TOKYO: The dollar index held around 2-1/2-month lows after minutes of the Federal Reserve’s last meeting did little to dislodge market expectations that its monetary tightening cycle was over.
The Fed minutes showed the central bank would proceed “carefully” and that “all participants judged it appropriate to maintain” the current rate setting.
Fed officials agreed they would only raise interest rates if progress in controlling inflation faltered, reiterating recent comments by policymakers that left the door open for more tightening even as markets have moved to price in cuts from early next year.
“The release of the FOMC November minute did little to sway the opinion that the Fed have reached their terminal rate,” said Matt Simpson, senior market analyst at City Index.
Markets are all but certain that the Fed will hold rates at their December meeting, while pricing in about a 30% chance of a rate cut as early as March, according to CME’s FedWatch Tool.
The dollar index, which measure the greenback against a basket of currencies, was flat at 103.58, near levels last seen in early September but off an overnight session low of 103.17.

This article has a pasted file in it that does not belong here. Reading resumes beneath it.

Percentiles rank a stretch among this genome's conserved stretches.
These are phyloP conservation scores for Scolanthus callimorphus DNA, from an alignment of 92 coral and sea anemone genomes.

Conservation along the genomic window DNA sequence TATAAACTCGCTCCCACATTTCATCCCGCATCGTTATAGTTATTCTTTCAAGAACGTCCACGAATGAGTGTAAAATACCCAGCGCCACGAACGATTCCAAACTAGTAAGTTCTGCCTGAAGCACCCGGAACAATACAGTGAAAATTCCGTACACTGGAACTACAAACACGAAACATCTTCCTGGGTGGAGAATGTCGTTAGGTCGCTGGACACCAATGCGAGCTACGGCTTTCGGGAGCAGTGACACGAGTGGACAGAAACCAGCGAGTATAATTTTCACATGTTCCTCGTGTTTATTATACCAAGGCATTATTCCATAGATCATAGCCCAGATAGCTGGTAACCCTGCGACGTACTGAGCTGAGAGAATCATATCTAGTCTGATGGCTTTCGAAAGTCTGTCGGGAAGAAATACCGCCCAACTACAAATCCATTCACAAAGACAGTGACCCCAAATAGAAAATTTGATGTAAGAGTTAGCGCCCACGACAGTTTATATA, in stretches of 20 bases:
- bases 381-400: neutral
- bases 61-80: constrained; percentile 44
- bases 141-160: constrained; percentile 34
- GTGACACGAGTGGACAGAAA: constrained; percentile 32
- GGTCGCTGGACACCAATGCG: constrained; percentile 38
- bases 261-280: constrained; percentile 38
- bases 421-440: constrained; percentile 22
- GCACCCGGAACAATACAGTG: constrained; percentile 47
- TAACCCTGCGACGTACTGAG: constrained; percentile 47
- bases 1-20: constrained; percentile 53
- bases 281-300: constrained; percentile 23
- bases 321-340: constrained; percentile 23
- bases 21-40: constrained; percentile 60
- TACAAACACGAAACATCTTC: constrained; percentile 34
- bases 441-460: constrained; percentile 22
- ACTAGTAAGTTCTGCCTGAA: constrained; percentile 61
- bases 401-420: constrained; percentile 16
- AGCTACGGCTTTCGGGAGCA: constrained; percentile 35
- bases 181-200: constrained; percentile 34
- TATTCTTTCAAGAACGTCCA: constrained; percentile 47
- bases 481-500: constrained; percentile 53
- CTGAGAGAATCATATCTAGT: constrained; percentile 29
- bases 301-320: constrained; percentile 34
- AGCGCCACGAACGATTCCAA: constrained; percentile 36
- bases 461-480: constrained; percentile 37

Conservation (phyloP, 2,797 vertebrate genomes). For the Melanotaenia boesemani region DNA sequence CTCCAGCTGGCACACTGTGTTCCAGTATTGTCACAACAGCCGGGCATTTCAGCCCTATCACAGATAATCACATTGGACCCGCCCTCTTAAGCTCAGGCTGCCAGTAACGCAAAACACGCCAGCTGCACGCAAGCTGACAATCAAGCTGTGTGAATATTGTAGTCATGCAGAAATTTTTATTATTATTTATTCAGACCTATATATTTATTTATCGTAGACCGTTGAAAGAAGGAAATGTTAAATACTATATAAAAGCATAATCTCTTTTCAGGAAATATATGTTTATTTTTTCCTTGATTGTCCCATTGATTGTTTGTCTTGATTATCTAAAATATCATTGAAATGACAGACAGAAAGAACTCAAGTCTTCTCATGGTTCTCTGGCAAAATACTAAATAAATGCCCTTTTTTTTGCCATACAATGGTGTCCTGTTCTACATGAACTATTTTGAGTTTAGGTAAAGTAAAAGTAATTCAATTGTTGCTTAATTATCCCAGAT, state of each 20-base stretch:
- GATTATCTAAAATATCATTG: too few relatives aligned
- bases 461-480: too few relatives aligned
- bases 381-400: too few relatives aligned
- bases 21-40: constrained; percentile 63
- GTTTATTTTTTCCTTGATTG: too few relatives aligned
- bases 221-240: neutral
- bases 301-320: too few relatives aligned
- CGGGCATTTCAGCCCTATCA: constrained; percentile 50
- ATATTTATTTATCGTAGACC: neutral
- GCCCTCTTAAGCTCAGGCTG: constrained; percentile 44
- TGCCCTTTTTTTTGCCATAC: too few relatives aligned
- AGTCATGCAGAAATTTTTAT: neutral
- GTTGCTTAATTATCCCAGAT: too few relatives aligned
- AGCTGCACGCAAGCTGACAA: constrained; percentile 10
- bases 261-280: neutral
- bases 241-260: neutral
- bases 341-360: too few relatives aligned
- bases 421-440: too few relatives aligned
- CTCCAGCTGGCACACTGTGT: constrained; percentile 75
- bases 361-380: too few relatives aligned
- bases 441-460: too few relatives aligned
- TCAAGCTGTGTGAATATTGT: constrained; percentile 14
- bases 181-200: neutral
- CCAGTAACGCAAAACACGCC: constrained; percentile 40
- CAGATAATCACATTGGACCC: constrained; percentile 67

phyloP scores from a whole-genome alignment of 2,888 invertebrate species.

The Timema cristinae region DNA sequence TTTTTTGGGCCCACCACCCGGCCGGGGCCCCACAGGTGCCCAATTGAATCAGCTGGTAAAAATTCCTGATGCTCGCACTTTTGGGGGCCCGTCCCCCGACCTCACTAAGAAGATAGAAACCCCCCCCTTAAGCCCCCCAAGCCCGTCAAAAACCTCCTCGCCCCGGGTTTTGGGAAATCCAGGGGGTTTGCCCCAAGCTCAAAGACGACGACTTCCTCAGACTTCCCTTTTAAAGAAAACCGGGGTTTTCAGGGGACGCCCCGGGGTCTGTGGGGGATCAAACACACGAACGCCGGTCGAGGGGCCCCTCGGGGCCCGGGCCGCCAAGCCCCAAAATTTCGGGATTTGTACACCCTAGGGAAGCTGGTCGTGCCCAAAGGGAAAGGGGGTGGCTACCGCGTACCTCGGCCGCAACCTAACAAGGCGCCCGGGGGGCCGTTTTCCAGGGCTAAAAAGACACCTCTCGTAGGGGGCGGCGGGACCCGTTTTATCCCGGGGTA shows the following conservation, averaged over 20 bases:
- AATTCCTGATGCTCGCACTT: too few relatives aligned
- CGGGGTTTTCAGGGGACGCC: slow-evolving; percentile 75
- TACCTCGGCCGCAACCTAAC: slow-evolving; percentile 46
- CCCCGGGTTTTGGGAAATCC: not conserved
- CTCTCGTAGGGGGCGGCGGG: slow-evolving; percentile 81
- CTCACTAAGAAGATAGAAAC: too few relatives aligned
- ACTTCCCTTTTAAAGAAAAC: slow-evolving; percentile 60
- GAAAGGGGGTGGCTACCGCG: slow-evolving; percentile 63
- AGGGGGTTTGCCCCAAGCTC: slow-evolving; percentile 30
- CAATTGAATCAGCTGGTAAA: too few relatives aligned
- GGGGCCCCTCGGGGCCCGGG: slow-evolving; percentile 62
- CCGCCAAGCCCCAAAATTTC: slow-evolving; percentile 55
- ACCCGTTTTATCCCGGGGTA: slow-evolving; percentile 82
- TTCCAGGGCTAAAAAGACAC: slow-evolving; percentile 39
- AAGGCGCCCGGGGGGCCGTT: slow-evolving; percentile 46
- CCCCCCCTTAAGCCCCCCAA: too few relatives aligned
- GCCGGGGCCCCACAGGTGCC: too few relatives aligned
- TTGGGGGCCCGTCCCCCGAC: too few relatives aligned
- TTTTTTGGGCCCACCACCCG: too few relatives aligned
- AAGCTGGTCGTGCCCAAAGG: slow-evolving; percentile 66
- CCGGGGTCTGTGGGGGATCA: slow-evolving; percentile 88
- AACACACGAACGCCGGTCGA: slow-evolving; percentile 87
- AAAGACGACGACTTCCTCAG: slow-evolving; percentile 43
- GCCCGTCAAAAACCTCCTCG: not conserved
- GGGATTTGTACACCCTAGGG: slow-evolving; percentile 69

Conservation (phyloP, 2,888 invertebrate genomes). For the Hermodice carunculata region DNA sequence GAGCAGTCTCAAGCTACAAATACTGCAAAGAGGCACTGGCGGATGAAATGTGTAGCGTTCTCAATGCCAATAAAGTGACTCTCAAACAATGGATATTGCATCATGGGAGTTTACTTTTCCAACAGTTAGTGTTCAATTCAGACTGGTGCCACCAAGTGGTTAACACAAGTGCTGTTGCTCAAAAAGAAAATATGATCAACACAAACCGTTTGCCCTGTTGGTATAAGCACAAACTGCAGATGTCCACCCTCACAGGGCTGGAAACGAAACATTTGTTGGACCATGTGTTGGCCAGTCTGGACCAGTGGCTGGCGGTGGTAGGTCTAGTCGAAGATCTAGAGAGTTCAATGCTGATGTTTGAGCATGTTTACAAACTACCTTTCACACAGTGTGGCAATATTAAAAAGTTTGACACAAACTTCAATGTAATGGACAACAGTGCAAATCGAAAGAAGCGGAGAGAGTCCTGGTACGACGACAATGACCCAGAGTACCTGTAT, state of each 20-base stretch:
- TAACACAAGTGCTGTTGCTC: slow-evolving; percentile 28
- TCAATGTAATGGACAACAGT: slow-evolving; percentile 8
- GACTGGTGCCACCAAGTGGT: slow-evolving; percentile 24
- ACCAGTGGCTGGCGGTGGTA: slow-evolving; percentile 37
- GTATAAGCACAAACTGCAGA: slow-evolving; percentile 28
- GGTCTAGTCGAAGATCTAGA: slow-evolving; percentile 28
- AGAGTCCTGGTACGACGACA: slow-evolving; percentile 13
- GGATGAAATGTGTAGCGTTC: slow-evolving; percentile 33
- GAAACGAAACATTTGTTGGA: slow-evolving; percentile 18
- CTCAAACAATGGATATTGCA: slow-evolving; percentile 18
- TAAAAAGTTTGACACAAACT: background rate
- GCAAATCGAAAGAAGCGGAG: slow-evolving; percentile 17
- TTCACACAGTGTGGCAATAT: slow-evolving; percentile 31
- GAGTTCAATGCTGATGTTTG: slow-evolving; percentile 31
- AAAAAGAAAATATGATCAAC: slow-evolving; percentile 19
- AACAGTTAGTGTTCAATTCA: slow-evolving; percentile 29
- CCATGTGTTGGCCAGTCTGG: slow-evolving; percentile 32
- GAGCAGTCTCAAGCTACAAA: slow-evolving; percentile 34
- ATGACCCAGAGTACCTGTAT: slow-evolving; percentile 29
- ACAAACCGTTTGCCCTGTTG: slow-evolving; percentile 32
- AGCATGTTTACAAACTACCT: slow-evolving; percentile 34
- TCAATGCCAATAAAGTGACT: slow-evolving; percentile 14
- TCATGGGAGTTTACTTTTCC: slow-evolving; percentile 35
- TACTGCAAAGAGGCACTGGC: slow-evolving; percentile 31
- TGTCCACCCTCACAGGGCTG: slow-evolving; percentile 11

The euro last sat at $1.0912 after rising to its highest against the dollar since mid-August to $1.0966 on Tuesday. Sterling was mostly flat at $1.2534, not far from a two-month high of $1.2554 touched overnight.
“We’re seeing signs that the dollar bearish move is running out of steam” and could be “due to bounce,” Simpson said, adding that the greenback has a tendency to weaken and then strengthen around the time of the US Thanksgiving holiday, which happens on Thursday.
US Treasury yields, which have buoyed the dollar, have also tumbled from multi-year highs hit in October as investors ramp up bets that the Fed is done hiking rates following a slowdown in U.S inflation in the same month.
Treasury yields slipped again overnight to hover around 4.40%, easing further pressure on the yen.
The Japanese yen advanced around 0.1% versus the greenback to 148.28, clinging to recent gains after ticking up slightly from as low as 147.155 overnight.
While speculation that the Bank of Japan could exit from negative interest rates early next year should help stabilise the yen, the Japanese currency still faces strong headwinds.
Recent US data have pointed to the resilience of the world’s biggest economy, bolstering the Fed’s soft landing narrative.
US “growth after the current rebalancing is still expected to outperform, which will support US earnings and yields,” said Tony Sycamore, market analyst at IG.
The dollar still holds “a significant yield advantage over the (yen),” he added.